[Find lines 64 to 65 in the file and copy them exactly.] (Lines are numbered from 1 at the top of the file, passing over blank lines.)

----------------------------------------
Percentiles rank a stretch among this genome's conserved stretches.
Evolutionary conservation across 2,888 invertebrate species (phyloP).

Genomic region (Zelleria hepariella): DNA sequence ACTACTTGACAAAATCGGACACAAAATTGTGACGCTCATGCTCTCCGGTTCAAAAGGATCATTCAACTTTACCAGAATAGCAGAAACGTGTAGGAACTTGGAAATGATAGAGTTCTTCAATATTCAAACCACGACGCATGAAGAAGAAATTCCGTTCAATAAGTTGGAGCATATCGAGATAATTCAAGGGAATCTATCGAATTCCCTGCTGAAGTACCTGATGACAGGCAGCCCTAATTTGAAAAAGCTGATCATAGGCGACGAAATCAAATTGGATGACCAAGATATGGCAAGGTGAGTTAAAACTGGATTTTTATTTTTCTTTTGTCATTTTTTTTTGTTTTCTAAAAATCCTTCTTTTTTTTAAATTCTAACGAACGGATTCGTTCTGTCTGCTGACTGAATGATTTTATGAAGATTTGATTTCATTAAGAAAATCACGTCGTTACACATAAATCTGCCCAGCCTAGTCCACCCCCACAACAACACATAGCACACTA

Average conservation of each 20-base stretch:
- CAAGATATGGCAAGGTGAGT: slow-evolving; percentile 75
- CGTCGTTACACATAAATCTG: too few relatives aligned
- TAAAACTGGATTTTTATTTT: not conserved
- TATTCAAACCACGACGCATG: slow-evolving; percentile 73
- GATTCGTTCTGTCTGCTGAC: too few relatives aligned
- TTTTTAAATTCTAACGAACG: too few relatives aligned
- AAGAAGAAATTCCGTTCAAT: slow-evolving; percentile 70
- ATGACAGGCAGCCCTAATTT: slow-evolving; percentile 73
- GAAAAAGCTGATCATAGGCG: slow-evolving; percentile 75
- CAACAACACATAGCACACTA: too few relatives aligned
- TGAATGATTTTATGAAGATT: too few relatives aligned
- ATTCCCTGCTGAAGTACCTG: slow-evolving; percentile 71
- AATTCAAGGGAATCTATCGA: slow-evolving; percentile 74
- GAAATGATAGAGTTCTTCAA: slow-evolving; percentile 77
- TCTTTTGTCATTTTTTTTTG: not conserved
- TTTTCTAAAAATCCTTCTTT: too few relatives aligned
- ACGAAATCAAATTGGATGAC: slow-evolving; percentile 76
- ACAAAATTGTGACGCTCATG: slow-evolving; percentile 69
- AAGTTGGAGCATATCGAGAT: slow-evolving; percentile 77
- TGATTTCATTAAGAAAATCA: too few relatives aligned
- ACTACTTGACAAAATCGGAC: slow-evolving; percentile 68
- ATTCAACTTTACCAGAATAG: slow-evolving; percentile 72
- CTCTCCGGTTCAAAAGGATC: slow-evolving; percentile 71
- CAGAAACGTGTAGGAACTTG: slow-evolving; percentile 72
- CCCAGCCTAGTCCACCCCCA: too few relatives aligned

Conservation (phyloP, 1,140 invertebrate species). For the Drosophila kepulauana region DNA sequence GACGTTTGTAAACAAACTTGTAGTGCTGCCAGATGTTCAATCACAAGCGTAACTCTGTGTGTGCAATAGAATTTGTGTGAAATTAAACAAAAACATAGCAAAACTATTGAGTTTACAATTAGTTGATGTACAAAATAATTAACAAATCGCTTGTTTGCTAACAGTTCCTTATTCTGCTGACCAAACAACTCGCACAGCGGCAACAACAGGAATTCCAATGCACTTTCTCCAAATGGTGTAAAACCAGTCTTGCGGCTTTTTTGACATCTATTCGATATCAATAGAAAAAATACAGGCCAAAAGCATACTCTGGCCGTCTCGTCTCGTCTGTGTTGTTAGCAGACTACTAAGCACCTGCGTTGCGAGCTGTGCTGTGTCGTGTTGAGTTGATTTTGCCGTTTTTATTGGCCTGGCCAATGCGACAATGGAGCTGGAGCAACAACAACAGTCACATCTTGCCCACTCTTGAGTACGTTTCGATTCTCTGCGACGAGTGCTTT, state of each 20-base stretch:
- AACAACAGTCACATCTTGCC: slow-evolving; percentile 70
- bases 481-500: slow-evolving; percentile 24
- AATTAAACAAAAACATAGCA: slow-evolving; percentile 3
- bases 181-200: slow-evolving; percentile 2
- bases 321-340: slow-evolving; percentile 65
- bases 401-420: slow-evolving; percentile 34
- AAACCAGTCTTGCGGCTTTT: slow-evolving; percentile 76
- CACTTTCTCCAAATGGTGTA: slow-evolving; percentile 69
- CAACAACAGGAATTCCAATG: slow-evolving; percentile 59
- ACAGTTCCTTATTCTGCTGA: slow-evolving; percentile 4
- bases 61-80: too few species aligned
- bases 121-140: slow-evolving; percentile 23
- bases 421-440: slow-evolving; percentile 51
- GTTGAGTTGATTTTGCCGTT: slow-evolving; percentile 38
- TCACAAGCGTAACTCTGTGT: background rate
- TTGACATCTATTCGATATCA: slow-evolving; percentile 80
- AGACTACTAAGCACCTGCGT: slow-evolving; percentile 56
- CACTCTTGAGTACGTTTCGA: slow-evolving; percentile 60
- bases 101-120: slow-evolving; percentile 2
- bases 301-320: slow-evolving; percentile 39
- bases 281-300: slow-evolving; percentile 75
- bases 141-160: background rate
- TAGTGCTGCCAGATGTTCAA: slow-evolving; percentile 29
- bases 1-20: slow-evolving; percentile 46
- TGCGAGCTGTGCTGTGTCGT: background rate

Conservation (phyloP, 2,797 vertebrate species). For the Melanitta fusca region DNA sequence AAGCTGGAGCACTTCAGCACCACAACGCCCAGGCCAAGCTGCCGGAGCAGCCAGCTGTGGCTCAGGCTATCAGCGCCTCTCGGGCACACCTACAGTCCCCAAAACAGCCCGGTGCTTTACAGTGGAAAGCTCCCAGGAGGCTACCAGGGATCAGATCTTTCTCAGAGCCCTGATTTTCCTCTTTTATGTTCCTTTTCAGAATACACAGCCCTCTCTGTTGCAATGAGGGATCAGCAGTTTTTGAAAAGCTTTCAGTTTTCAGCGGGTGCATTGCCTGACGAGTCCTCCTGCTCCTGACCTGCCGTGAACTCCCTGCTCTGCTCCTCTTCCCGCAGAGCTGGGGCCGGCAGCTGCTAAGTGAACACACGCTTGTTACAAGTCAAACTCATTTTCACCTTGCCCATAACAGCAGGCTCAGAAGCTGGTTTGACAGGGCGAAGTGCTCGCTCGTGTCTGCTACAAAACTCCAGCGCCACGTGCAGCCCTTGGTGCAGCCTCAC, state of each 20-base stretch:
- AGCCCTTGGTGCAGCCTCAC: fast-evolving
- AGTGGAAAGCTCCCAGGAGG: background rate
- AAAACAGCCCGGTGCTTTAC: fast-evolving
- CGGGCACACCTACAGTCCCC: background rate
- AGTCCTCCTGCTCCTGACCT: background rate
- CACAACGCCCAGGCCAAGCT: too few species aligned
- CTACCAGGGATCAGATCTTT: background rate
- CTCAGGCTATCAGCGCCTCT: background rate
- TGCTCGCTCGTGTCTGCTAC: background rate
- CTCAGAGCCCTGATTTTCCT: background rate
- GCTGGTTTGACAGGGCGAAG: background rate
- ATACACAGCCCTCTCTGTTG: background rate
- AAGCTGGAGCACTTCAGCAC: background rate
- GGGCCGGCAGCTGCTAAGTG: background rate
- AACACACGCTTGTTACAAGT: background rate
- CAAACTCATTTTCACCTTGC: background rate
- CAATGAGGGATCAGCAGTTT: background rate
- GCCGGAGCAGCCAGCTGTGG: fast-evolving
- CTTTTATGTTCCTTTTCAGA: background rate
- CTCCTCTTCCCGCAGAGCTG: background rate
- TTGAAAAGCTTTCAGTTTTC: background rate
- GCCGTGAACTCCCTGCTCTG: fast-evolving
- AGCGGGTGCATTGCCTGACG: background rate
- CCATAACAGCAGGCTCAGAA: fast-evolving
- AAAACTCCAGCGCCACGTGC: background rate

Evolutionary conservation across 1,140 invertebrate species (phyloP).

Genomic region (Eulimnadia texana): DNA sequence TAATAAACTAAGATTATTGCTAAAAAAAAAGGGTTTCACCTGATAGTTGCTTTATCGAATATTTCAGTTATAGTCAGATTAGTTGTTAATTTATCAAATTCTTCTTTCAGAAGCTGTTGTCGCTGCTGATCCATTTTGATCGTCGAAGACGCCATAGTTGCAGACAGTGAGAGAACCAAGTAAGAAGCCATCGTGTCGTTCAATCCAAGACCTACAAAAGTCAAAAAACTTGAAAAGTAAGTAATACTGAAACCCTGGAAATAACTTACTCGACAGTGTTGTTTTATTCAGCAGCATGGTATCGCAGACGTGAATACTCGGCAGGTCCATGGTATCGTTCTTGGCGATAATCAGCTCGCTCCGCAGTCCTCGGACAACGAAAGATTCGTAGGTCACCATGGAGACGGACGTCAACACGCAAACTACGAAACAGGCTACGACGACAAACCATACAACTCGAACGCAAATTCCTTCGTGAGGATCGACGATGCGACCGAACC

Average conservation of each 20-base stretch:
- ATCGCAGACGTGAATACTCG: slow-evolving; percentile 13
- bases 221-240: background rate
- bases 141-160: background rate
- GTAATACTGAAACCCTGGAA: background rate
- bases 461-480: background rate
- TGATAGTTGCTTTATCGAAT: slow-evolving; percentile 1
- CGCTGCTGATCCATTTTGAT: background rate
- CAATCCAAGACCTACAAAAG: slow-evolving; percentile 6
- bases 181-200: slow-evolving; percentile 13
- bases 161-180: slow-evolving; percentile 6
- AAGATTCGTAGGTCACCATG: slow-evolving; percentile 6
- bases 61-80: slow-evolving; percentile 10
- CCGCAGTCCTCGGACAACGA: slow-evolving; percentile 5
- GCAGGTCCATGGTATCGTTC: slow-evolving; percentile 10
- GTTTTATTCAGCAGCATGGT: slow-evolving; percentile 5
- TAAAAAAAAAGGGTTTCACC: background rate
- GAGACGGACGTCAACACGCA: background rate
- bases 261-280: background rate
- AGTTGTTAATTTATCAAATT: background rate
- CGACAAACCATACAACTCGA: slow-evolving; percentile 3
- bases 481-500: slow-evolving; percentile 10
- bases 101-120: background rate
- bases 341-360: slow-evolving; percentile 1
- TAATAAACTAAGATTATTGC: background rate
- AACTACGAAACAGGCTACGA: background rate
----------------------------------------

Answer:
- CTCAGGCTATCAGCGCCTCT: background rate
- TGCTCGCTCGTGTCTGCTAC: background rate